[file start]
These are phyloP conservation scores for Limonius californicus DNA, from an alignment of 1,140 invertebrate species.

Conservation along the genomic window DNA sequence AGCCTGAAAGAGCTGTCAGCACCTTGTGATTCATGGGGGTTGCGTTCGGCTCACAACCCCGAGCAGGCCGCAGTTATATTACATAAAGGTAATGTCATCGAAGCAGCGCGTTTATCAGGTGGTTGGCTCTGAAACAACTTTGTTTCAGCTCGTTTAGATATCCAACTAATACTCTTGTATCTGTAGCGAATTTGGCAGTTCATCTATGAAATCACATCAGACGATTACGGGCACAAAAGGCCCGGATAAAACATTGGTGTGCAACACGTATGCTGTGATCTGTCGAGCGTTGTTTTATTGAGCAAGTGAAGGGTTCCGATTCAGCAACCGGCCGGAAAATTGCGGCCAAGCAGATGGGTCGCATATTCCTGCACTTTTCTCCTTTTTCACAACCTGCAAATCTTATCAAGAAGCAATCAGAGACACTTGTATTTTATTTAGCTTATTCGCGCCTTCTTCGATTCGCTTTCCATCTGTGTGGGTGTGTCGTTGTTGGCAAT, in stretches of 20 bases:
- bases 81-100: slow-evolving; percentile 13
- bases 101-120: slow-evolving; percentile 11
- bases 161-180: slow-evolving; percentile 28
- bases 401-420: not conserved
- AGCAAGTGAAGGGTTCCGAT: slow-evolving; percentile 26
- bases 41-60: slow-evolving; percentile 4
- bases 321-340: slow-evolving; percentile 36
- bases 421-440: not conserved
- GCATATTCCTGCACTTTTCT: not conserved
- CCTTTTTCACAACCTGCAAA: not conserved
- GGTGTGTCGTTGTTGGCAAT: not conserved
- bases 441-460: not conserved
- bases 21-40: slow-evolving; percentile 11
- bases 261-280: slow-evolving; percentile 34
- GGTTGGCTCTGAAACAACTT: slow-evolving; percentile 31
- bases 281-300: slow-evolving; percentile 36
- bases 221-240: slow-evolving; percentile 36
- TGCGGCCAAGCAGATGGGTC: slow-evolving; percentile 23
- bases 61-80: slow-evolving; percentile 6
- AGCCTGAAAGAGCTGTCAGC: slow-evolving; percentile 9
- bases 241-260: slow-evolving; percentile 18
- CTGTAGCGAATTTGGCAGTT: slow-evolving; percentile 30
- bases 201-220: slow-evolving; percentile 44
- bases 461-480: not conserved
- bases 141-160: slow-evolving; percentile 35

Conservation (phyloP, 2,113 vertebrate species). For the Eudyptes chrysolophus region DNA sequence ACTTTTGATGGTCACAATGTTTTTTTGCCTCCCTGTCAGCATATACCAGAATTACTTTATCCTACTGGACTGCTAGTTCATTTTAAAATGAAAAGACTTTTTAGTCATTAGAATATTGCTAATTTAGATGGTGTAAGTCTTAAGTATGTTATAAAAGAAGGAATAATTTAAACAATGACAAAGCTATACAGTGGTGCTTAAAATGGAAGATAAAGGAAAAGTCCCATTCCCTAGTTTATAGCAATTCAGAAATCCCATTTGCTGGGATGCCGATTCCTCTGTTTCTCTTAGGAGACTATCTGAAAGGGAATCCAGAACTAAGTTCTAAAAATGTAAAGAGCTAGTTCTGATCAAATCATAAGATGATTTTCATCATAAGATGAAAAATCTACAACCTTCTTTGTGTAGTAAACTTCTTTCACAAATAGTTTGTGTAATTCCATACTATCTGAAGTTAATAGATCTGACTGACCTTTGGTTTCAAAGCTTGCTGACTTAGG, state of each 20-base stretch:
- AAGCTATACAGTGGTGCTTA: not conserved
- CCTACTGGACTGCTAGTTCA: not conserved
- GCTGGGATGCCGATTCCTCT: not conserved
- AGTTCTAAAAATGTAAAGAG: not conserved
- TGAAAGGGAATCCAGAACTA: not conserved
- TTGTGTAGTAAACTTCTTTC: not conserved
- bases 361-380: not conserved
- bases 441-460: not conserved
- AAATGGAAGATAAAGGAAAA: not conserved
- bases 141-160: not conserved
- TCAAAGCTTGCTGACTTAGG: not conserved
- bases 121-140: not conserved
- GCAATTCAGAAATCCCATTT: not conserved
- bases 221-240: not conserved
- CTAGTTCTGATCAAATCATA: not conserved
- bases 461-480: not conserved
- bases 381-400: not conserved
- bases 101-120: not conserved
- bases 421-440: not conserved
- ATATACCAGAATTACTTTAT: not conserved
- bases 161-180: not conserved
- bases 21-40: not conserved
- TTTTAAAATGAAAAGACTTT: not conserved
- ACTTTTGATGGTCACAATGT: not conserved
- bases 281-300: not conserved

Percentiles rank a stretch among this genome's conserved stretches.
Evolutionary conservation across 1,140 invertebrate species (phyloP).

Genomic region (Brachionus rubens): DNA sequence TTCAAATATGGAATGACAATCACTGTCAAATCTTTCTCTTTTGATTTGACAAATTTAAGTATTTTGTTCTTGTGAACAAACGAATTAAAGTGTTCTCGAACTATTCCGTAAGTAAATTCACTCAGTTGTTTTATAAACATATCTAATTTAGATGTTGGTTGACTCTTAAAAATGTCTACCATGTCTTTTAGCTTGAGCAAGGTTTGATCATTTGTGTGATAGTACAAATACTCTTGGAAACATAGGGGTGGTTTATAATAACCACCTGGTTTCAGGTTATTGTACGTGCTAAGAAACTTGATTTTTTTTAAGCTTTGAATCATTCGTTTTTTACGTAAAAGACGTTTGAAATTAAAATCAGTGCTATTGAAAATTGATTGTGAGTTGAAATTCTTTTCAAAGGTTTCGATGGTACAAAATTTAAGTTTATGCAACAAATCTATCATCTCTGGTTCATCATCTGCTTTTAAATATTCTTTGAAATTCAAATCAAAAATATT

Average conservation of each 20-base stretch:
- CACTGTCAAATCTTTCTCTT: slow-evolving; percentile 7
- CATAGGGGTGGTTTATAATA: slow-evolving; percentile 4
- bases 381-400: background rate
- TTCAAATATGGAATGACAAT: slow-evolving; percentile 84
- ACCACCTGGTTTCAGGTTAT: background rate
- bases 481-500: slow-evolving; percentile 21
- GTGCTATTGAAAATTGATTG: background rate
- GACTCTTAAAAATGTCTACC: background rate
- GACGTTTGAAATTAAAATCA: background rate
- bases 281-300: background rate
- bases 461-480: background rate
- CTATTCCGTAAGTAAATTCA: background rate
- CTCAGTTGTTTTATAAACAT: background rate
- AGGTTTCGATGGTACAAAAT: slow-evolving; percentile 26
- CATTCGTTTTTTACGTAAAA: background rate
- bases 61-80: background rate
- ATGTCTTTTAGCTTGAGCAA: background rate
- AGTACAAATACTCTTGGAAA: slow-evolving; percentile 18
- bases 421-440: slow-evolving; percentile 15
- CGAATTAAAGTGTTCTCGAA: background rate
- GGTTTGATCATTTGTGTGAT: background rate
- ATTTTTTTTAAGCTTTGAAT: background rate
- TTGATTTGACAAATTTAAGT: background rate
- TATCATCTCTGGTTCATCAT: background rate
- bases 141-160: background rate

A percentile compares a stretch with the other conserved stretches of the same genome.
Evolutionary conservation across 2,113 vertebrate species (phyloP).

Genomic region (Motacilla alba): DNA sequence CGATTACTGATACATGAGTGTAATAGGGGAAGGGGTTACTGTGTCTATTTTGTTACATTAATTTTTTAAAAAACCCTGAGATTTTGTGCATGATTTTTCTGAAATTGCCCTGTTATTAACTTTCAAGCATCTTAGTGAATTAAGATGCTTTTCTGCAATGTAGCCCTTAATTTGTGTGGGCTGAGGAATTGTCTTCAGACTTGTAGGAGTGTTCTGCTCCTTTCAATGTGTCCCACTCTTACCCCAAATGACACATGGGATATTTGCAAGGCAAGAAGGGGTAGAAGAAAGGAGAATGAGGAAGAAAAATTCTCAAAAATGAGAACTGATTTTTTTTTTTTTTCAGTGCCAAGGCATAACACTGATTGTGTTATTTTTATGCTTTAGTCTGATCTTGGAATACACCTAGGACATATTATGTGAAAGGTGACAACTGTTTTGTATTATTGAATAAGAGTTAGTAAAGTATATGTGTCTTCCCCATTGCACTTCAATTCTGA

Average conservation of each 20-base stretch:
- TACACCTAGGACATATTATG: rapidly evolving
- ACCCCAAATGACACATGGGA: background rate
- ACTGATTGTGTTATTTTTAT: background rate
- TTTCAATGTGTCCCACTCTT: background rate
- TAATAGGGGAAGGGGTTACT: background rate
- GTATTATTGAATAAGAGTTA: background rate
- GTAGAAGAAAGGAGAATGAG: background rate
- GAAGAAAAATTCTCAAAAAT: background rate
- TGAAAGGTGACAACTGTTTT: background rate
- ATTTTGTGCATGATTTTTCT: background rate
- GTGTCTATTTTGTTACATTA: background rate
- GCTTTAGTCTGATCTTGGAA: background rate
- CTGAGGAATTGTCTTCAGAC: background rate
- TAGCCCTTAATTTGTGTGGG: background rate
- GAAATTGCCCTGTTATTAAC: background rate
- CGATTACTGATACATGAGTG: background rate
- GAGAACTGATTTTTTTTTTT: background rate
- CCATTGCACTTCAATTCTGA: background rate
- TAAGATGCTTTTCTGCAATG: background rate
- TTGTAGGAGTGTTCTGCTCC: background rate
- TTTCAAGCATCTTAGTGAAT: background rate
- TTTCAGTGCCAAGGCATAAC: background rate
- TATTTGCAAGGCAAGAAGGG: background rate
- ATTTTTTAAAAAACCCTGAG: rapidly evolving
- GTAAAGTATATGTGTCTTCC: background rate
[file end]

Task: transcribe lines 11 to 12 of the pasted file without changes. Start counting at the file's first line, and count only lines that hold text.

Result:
- GCATATTCCTGCACTTTTCT: not conserved
- CCTTTTTCACAACCTGCAAA: not conserved